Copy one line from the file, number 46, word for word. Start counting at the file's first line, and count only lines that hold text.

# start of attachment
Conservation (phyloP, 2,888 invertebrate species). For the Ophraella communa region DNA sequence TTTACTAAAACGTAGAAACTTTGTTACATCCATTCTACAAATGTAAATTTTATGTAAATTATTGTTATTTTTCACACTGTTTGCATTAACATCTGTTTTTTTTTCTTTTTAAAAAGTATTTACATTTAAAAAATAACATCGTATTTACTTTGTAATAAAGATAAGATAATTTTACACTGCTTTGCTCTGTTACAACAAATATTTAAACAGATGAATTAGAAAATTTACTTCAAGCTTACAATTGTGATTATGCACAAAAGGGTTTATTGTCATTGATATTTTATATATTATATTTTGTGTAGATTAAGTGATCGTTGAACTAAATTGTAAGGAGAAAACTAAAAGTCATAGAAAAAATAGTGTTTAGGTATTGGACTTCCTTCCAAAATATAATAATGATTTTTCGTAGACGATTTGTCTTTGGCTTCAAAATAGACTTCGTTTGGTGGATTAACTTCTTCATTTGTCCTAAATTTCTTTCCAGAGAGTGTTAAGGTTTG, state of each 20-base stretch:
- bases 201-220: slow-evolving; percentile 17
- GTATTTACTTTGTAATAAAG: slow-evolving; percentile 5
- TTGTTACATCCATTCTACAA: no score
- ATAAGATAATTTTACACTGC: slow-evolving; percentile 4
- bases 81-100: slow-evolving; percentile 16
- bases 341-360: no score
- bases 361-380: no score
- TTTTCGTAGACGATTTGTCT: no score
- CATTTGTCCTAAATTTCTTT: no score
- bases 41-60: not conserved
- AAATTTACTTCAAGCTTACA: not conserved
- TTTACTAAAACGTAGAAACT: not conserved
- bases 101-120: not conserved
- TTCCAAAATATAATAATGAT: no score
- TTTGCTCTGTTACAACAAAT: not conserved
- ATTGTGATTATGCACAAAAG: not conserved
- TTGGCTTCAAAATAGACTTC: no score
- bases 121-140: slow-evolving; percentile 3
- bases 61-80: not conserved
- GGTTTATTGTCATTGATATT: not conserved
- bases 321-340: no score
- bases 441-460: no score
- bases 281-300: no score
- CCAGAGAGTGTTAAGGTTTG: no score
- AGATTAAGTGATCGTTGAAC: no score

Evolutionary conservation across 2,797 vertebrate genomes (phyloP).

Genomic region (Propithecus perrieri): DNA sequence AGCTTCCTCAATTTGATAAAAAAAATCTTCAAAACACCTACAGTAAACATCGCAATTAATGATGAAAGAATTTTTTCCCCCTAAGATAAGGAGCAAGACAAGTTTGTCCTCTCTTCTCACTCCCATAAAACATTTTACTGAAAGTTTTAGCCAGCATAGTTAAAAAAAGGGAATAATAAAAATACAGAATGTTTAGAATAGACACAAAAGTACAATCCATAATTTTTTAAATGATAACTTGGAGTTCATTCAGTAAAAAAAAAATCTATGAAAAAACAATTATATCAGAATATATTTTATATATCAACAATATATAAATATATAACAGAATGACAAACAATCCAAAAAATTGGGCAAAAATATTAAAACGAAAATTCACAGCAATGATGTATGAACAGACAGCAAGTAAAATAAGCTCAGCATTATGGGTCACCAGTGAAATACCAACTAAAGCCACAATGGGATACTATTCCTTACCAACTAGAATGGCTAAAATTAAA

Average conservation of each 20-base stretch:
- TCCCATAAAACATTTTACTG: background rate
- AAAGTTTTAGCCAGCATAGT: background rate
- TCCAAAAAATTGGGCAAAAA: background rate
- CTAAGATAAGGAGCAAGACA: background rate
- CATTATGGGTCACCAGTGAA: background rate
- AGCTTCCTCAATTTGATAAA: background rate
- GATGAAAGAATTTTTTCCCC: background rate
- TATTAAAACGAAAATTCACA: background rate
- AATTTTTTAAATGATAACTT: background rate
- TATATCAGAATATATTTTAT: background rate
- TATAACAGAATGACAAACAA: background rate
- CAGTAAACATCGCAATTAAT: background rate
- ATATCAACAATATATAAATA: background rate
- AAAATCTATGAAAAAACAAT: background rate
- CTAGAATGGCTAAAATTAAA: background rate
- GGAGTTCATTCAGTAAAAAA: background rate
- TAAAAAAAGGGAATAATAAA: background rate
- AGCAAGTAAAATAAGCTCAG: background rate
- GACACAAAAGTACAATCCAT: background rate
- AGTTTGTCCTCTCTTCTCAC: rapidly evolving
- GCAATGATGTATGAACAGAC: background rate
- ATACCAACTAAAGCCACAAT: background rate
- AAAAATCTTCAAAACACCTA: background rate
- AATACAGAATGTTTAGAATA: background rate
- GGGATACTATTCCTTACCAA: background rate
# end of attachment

- TAAAAAAAGGGAATAATAAA: background rate